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5 Romance Books to Read This Valentine’s Day

No matter where you fall on the relationship spectrum this Valentine’s Day, there’s always a place for a good romance novel. Here’s a list of books for yourself or to gift your partner this year!

Emma by Jane Austen

Emma is a classic novel that follows Emma Woodhouse’s matchmaking endeavors in English high society. Emma is witty and downright hilarious, and her thoughts and attitude are what make this novel such a pleasure to read. It carries with it an element of relatability, highlighting complicated and confusing relationships.

French Love Poems by New Directions

The French are reputably romantic and passionate, and this miniature poetry collection truly captures the ambivalence of love. Works range from 16th-century style to the romantic and surrealist eras. Each poem is presented in the original French in addition to an English translation. Whether you read them all in one sitting or take on a poem a day, this work is wonderfully worded and an excellent source of romantic inspiration.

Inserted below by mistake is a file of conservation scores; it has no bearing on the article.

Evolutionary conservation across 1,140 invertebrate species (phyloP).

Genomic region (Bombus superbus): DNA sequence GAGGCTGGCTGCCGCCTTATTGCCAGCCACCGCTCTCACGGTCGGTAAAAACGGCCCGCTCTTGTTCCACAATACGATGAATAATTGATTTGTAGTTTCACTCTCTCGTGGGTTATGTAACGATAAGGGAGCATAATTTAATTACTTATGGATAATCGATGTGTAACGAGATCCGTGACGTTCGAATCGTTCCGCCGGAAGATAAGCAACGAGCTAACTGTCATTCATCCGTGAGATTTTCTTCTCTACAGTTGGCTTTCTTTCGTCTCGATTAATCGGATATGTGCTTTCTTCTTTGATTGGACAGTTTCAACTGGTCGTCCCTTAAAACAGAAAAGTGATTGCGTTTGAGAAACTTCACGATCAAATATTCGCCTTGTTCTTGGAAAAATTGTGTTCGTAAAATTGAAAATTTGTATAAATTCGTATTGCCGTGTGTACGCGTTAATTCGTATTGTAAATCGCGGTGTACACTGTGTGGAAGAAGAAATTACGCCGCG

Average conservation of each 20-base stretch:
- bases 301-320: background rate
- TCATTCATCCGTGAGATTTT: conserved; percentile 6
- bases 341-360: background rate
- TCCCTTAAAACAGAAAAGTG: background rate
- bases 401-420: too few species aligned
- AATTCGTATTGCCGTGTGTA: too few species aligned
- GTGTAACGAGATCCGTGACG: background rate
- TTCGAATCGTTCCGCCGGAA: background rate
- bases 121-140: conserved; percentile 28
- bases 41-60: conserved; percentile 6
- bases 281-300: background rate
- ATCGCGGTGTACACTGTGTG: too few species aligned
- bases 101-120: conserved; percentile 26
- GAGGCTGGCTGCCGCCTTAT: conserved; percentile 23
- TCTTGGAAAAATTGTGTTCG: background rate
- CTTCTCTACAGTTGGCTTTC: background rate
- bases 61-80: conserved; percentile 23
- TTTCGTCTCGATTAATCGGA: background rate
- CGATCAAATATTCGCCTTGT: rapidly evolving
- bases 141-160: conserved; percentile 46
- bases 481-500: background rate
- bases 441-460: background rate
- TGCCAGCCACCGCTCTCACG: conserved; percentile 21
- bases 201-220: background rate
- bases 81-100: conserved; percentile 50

The Hating Game by Sally Thorne

Everyone loves a good enemies-to-lovers novel, and The Hating Game is one of my favorites! Even better, it involves a workplace romance. The stars of the show are Lucy and Joshua, coworkers at a publishing house who are battling it out over a promotion. Things take a turn, however, when they realize that they might not hate each other after all. This is a light-hearted, modern read for those who love rom coms.

The Notebook by Nicholas Sparks

I’m sure most people have heard of The Notebook in some form or another, and if you’ve ever seen the movie, you’ll know that this one is a tear-jerker. Set in the 1940s, this story follows two young lovers over the course of their lives. Many factors try to keep them apart, but fate ultimately brings them together. Based on a true story, it’s a magically heartwarming and timeless tale.

The Song of Achilles by Madeline Miller

This novel is not your classic romance story. Set during the Heroic Age in Greece, the story of Achilles is retold from the perspective of his best friend Patroclus. For those that are familiar with the events of Homer’s Iliad, the book similarly follows the Trojan War from beginning to end. It’s an intense, tragic love story, but it’s unique and an interesting take on a classic!

Giselle Garriga is a sophomore majoring in Economics with a minor in French at Pace NYC. She enjoys baking, reading, and exploring the city in her free time!
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